Hedge funds are loosely regulated investment pools designed to profit from falling as well as rising market prices. It is the most lucrative and fastest-growing part of the money-management business. Globally, hedge funds attracted more than $100 billion in the first nine months of 2004, boosting the industry’s assets to about $890 billion, according to estimates from Tremont Capital Management. Rogers, who retired at the age of 37 with what he said was “enough money to satisfy a lifelong yearning for adventure,” said commodities represented the best asset class for investments and China was the best place to make money.

“The current bull market in commodities started in 1999, and if you go back in history, the shortest bull-market period was 15 years and the longest was 23 years,” he said. “Most commodities like sugar and coffee remain at low prices. Even oil, adjusted for inflation, remains 50 percent below its all-time high.” An industrywide drop of investments to find oil in Mexico, Alaska and the North Sea will probably drive oil prices higher, Rogers said.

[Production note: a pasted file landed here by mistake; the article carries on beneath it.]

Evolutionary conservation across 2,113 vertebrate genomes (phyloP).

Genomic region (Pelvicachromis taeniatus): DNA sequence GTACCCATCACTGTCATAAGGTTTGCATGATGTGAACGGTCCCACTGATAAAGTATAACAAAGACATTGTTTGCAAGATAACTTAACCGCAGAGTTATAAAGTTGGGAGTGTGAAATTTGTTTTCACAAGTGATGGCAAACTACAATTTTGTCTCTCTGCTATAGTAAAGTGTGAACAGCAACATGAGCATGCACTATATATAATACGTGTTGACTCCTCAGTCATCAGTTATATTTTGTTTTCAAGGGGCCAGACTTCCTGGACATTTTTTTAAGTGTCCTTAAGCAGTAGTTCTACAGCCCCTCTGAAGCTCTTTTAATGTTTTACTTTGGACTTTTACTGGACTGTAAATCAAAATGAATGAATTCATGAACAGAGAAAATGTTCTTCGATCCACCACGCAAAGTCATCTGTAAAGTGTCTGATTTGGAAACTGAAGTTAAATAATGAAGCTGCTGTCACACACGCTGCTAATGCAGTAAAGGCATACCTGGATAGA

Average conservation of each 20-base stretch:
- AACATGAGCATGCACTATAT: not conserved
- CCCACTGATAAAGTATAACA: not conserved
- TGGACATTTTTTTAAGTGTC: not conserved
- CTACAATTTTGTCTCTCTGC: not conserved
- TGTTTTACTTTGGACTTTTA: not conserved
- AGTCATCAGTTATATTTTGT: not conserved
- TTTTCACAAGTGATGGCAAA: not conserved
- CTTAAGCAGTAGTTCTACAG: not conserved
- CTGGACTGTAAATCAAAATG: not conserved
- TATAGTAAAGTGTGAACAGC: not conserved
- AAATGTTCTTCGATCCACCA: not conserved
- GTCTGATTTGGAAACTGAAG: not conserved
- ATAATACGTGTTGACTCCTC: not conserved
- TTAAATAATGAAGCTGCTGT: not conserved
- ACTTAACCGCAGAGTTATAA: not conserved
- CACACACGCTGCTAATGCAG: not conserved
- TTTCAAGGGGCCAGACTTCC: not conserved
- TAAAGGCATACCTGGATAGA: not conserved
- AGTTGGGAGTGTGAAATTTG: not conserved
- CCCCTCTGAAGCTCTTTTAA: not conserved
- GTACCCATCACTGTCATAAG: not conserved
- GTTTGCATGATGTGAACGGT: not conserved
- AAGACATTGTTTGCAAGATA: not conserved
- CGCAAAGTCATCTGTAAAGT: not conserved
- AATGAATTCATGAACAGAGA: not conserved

The Chinese government will ease its currency peg to the U.S. dollar in the next two to four years ahead of obligations made to the World Trade Organization and its hosting of the 2008 Olympics in Beijing, Rogers said. The dollar remains “a terribly flawed” currency and Rogers reiterated comments made this year that its value will fall further as the largest debtor nation continues to borrow. “I assure you it will get worse,” he said. To illustrate his convictions in his investment strategies, Rogers said his 18-month old daughter has a Swiss bank account and a full-time Mandarin tutor.

Link here.

Do hedge funds calm markets or inflate bubbles?